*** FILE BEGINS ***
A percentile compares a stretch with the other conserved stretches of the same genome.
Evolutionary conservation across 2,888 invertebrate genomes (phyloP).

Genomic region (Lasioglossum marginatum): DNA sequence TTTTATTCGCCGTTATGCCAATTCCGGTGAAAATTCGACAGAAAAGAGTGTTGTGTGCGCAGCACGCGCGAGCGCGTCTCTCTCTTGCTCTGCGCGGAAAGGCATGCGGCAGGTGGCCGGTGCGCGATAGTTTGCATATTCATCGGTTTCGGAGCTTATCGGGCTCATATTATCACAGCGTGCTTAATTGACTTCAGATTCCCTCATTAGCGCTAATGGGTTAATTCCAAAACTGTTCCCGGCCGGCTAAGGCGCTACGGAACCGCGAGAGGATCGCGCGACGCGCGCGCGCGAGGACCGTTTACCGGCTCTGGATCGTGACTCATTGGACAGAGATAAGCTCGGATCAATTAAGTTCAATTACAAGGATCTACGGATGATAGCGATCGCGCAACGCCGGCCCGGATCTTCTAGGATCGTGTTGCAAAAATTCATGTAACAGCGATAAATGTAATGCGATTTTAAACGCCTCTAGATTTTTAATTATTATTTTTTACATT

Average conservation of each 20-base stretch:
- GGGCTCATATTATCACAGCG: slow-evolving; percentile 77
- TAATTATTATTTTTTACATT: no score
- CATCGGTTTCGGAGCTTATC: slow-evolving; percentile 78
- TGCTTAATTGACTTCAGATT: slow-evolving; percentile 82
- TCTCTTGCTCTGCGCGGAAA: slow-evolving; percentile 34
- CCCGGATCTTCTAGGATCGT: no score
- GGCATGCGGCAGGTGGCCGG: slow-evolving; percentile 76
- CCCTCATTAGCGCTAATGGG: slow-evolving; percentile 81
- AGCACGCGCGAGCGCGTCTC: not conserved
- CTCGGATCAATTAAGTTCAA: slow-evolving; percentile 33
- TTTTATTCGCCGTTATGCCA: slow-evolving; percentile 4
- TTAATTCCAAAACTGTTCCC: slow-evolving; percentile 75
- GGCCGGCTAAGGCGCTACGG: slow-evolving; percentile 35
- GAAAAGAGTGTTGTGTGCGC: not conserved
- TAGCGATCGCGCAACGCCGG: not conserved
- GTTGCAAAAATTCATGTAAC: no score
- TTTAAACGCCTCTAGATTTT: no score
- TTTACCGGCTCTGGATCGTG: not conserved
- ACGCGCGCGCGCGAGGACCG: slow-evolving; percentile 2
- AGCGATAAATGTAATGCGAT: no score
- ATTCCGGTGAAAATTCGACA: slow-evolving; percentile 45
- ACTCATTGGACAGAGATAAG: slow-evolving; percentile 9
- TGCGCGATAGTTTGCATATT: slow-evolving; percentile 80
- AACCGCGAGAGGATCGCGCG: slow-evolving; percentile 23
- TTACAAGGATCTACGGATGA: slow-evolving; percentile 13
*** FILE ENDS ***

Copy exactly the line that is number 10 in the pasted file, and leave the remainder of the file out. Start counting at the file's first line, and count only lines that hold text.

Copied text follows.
- CCCGGATCTTCTAGGATCGT: no score